POTD: The Original Remington 51

Nathaniel F
by Nathaniel F

Below are some photos of my personal Remington 51, made between 1921 and 1923. It’s in remarkably good shape for a gun that’s over 90 years old, and is definitely the best condition Model 51 I’ve ever seen in person or in photographs (so, naturally, I had to buy it).

My Remington 51 is in .32 ACP, the rarer caliber of the two that the 51 was offered in (the other being .380 ACP, which I frankly would have preferred). The Model 51 is a unique design among handguns, using a floating, skeletonized breechblock as both a locking piece and a piston to drive the slide rearward. It also had a few other strange features, such as the grip panels being held on to the frame by removable rivets, and the grip safety doubling as a slide lock. Of course, such a weird design could only be the product of the genius of John D. Pedersen, whom Browning called “the greatest firearms designer alive”.

If you want to learn more about the original Remington 51 handgun, Unblinking Eye has a great article on it.

Nathaniel F
Nathaniel F

Nathaniel is a history enthusiast and firearms hobbyist whose primary interest lies in military small arms technological developments beginning with the smokeless powder era. He can be reached via email at nathaniel.f@staff.thefirearmblog.com.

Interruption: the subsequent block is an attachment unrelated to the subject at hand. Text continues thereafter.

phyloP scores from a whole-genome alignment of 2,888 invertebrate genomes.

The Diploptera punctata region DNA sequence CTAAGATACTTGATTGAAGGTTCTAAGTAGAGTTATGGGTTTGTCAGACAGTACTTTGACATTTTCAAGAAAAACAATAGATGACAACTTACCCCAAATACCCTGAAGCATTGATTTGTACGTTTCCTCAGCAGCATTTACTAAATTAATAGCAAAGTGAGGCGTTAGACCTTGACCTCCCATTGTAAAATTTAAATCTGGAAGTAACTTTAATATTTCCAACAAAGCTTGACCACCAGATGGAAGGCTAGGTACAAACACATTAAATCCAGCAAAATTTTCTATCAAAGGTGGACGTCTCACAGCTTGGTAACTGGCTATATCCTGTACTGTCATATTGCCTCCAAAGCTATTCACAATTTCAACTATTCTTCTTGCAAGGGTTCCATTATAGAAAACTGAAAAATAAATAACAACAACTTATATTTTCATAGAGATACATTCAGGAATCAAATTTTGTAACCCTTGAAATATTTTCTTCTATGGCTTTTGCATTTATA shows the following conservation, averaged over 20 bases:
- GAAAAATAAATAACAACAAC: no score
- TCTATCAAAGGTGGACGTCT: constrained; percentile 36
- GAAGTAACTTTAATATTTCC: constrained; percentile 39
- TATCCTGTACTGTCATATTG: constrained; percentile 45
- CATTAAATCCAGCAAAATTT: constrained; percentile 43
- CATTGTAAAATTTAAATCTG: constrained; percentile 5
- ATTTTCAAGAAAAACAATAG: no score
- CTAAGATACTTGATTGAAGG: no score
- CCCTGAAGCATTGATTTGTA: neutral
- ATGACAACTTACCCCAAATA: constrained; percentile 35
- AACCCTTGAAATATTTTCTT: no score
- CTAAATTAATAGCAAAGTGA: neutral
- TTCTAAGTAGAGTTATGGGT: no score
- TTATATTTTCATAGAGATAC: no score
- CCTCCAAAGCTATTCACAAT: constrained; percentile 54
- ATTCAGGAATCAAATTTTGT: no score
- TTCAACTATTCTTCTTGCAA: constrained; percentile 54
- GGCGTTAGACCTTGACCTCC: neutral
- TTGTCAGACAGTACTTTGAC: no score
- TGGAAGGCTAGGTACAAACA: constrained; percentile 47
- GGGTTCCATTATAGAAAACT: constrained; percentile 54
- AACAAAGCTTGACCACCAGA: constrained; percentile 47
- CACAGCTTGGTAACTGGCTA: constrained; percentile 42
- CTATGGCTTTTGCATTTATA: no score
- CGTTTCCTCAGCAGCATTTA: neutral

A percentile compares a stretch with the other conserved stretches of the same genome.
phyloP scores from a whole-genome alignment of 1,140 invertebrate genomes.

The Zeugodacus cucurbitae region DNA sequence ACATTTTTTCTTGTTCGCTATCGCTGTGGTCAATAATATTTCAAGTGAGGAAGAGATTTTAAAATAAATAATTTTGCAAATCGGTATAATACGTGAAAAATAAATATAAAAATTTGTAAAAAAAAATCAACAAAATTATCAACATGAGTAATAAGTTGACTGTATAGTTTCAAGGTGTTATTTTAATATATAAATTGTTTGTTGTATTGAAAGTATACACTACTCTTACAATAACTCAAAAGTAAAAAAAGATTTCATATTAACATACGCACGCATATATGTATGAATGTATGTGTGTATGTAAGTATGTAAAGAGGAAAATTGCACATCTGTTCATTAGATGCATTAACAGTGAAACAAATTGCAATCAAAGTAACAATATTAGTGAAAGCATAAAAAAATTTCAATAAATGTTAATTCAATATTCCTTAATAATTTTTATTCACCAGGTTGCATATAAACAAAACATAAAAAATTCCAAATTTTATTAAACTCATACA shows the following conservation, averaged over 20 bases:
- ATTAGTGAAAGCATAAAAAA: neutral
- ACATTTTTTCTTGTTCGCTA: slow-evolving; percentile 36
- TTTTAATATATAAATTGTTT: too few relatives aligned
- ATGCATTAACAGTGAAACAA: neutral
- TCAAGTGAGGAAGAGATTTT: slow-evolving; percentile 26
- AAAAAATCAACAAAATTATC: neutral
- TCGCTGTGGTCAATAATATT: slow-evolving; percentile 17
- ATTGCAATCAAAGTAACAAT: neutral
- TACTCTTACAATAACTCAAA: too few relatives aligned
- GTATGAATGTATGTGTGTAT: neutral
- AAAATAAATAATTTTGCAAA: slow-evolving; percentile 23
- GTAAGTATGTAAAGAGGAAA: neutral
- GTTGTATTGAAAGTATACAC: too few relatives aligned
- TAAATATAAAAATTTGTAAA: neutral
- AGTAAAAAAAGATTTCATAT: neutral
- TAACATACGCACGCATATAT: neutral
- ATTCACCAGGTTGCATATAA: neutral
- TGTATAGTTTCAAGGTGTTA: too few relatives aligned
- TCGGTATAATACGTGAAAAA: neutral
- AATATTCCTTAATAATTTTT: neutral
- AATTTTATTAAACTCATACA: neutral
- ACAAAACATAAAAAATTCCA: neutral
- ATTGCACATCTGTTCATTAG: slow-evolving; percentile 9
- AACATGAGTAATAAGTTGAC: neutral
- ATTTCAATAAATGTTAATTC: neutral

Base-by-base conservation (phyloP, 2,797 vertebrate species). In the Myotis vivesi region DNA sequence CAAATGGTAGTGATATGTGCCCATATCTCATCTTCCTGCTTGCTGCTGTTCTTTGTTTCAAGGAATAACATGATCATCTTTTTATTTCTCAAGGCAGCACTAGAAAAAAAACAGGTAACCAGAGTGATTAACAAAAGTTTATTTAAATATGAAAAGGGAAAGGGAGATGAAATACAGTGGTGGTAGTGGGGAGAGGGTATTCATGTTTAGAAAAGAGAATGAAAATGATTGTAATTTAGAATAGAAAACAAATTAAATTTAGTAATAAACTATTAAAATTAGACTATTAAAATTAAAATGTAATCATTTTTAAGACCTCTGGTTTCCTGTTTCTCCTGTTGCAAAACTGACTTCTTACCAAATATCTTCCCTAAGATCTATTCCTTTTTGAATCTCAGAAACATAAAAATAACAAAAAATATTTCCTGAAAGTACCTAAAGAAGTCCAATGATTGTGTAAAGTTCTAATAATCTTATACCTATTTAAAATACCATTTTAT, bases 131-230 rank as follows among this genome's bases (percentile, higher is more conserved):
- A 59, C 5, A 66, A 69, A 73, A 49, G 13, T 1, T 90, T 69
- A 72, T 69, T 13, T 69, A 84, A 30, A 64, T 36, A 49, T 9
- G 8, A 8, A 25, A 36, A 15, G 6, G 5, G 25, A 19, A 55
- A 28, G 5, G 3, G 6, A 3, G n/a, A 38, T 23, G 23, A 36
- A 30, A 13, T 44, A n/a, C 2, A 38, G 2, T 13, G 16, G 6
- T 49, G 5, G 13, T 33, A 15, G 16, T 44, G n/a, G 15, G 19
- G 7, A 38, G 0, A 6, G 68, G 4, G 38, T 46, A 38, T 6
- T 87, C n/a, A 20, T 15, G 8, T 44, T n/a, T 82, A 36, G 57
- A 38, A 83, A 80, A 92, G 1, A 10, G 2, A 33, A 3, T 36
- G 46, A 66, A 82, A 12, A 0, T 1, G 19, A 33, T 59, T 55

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11 of 45 comments
  • Roguetechie Roguetechie on Sep 01, 2015

    considering how much effort Pedersen put into things like the grip angle, graspable but thin serrations, and low bore axis specifically to make a gun that is a natural instinctive shooter....
    Yeah what Remington did, is very major and stunningly stupid honestly.
    I mean pedersen did ergonomic studies before that was even a thing!!
    I mean you are talking about a guy who is pretty much the sole reason the U.S. was able to successfully have many companies building the same gun for ww2 and yet the parts are shockingly interchangeable!
    Because in addition to being an amazing gun designer and engineer, the man actually INVENTED a field of engineering which literally makes the modern age possible...
    btw Nathaniel, can you dig up his paper detailing that?
    it has charts and information tables that would be invaluable to many of us to this day!

    • See 6 previous
    • Ostiariusalpha Ostiariusalpha on Sep 02, 2015

      @Tom You're very right. Modern CNC has vastly reduced, thankfully, the need for much hand fitting over the older tooling machines. But, not completely eliminated it, especially on camming designs like the Pedersen. Something the executives at Remington had refused to take into account, in addition to disrupting their work force by moving the factory and cutting back on QA. Those didn't help either. They nickel & dimed the R51 into a dangerous piece of junk.

  • POWNV POWNV on Sep 01, 2015

    And is it entirely necessary to put the model number in large ugly font on the slide? Why can't we leave the poor slide alone?

    • See 1 previous
    • Tom Tom on Sep 02, 2015

      @POWNV Could of been worse, something like "dangerous read owners manual before use".